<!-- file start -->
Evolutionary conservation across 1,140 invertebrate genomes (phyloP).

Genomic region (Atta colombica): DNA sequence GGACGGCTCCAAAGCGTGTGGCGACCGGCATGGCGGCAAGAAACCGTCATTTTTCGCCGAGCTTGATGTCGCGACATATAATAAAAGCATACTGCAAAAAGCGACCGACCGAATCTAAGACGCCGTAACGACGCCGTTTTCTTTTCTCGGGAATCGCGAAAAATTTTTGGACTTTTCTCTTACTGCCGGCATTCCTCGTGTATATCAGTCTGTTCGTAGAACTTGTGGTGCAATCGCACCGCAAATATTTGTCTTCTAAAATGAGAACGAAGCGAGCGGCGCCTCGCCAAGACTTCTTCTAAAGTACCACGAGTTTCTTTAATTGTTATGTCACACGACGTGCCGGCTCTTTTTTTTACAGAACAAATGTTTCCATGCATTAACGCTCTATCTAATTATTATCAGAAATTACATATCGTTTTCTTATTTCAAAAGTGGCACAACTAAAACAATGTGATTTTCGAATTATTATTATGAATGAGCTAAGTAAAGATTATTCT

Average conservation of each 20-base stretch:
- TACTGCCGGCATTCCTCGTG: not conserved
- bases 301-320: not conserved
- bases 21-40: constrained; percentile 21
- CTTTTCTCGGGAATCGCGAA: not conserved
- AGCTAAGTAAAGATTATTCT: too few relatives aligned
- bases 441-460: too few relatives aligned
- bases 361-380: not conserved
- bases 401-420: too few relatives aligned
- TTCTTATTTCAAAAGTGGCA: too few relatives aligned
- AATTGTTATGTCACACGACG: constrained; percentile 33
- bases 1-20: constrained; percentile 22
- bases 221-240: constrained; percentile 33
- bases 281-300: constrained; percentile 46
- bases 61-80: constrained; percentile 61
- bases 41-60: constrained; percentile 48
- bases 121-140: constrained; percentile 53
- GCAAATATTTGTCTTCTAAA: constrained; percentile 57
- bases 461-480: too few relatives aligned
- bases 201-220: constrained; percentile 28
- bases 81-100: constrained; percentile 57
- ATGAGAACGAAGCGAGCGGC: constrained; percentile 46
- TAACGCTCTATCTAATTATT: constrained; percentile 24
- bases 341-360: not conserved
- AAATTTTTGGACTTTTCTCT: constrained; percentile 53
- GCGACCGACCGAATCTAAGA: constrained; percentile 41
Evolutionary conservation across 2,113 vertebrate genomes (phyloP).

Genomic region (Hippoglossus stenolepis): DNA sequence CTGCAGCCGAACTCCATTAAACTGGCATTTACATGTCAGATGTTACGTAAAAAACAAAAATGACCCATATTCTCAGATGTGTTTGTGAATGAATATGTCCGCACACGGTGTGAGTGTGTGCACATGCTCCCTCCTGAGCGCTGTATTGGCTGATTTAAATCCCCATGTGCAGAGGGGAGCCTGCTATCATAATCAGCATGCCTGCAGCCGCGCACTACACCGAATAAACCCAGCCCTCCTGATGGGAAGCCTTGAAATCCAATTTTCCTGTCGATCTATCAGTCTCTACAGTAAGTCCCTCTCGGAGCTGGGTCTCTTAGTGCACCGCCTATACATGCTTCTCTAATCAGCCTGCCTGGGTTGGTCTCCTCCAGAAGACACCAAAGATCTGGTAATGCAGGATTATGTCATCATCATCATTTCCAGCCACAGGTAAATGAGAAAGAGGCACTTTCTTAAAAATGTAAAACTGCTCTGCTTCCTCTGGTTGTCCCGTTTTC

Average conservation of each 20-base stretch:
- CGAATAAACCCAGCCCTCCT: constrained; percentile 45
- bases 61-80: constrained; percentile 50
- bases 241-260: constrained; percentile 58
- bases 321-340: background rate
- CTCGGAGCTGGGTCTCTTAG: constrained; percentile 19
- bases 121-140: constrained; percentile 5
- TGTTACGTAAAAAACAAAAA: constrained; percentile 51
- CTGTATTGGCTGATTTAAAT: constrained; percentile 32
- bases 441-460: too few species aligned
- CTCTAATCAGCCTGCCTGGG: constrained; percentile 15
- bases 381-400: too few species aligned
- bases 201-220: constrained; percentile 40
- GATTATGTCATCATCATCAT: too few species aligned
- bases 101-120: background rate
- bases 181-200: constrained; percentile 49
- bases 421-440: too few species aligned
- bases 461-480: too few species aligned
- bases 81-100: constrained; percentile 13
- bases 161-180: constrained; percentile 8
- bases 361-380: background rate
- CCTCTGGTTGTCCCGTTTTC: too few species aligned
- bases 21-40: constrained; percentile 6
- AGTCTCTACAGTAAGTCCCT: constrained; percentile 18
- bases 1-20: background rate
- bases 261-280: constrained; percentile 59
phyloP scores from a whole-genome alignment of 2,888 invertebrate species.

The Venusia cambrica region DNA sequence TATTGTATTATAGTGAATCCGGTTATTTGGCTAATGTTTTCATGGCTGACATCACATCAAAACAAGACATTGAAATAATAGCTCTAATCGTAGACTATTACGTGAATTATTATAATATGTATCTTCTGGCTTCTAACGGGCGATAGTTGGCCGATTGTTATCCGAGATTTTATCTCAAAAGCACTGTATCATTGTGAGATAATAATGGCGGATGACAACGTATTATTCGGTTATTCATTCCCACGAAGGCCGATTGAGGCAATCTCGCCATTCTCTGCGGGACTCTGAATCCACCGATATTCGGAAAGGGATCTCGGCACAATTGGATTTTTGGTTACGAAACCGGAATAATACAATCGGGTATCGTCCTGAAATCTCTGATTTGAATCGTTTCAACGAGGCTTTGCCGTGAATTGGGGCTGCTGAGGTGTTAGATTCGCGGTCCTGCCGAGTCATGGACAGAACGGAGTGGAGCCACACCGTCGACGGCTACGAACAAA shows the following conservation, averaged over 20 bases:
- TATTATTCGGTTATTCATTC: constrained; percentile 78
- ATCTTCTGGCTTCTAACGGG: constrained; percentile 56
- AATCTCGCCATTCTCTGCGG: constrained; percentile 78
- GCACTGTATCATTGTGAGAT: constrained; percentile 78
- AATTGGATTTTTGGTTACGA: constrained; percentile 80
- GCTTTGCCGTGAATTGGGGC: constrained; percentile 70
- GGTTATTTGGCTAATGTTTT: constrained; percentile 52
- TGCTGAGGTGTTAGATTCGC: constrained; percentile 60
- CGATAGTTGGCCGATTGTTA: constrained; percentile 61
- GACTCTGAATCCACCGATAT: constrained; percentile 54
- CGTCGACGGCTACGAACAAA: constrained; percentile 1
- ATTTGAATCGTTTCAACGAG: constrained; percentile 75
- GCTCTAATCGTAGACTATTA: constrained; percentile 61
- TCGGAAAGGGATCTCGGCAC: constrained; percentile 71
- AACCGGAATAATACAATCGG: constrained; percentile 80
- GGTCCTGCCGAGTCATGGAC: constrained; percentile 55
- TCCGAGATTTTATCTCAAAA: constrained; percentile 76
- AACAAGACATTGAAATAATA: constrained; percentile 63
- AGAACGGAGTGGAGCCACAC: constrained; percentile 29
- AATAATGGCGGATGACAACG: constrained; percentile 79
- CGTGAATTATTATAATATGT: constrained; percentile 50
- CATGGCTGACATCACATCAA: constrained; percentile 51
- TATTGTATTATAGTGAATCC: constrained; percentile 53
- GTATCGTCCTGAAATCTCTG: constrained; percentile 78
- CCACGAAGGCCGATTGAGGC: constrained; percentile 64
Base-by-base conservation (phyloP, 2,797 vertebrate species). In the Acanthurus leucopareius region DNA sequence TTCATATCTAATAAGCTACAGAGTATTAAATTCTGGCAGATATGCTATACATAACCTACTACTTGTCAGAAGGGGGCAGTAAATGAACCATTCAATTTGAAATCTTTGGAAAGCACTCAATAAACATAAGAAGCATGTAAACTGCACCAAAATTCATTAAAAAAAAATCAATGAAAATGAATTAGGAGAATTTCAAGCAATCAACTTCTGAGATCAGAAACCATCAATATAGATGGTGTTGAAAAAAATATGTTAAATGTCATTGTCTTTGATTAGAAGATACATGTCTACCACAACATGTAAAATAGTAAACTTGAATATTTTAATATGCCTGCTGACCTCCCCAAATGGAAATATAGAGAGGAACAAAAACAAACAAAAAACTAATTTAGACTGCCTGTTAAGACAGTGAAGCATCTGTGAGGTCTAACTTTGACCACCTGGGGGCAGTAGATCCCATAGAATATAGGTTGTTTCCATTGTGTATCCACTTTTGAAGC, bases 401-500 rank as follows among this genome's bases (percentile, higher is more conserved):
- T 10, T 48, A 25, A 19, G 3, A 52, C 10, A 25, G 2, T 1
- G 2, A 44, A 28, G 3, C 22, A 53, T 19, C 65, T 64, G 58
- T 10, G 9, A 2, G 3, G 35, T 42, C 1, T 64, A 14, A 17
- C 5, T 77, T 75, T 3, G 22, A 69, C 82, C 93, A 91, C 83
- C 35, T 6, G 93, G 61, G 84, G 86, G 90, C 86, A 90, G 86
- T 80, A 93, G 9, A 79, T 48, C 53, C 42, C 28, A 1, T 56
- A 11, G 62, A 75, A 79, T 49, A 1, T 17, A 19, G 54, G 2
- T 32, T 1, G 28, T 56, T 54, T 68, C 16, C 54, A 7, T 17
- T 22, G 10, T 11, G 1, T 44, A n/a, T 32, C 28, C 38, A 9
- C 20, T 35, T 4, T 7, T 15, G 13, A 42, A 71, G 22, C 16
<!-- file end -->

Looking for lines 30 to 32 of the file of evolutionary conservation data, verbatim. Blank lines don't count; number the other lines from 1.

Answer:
Genomic region (Hippoglossus stenolepis): DNA sequence CTGCAGCCGAACTCCATTAAACTGGCATTTACATGTCAGATGTTACGTAAAAAACAAAAATGACCCATATTCTCAGATGTGTTTGTGAATGAATATGTCCGCACACGGTGTGAGTGTGTGCACATGCTCCCTCCTGAGCGCTGTATTGGCTGATTTAAATCCCCATGTGCAGAGGGGAGCCTGCTATCATAATCAGCATGCCTGCAGCCGCGCACTACACCGAATAAACCCAGCCCTCCTGATGGGAAGCCTTGAAATCCAATTTTCCTGTCGATCTATCAGTCTCTACAGTAAGTCCCTCTCGGAGCTGGGTCTCTTAGTGCACCGCCTATACATGCTTCTCTAATCAGCCTGCCTGGGTTGGTCTCCTCCAGAAGACACCAAAGATCTGGTAATGCAGGATTATGTCATCATCATCATTTCCAGCCACAGGTAAATGAGAAAGAGGCACTTTCTTAAAAATGTAAAACTGCTCTGCTTCCTCTGGTTGTCCCGTTTTC

Average conservation of each 20-base stretch:
- CGAATAAACCCAGCCCTCCT: constrained; percentile 45